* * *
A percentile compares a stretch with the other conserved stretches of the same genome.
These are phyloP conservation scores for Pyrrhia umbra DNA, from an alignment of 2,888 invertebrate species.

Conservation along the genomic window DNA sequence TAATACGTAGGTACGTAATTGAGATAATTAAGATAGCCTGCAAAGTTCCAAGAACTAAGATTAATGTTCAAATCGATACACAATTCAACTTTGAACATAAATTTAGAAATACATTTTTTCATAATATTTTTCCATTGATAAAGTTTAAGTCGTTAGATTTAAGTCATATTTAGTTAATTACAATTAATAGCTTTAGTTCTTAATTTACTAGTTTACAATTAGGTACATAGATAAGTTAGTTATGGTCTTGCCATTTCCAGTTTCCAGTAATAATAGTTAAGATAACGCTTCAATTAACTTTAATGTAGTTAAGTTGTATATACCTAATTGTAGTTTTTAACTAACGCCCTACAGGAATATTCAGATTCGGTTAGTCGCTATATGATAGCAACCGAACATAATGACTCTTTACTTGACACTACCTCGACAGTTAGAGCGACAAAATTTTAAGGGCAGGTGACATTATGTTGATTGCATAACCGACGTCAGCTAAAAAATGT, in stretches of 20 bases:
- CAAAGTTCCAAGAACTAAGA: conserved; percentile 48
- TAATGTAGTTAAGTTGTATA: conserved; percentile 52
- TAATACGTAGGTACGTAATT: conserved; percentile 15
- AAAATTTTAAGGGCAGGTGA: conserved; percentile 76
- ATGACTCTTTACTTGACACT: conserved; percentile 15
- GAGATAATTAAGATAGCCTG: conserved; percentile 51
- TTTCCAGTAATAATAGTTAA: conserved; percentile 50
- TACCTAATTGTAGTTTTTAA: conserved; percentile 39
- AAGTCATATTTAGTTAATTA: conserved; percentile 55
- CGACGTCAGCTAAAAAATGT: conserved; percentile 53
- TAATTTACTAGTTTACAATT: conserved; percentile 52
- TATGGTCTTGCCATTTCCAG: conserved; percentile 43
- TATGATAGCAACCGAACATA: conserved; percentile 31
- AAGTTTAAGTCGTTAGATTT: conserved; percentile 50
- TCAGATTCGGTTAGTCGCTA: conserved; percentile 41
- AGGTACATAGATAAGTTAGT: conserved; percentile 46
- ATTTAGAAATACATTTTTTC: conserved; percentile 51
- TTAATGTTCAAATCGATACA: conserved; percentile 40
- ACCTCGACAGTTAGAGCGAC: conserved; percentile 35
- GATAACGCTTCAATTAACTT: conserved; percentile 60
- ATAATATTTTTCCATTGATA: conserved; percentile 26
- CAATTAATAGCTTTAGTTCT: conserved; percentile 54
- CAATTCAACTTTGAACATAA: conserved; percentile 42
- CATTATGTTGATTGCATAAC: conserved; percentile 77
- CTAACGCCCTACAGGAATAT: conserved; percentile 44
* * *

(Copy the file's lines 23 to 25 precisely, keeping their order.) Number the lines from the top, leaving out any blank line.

- GATAACGCTTCAATTAACTT: conserved; percentile 60
- ATAATATTTTTCCATTGATA: conserved; percentile 26
- CAATTAATAGCTTTAGTTCT: conserved; percentile 54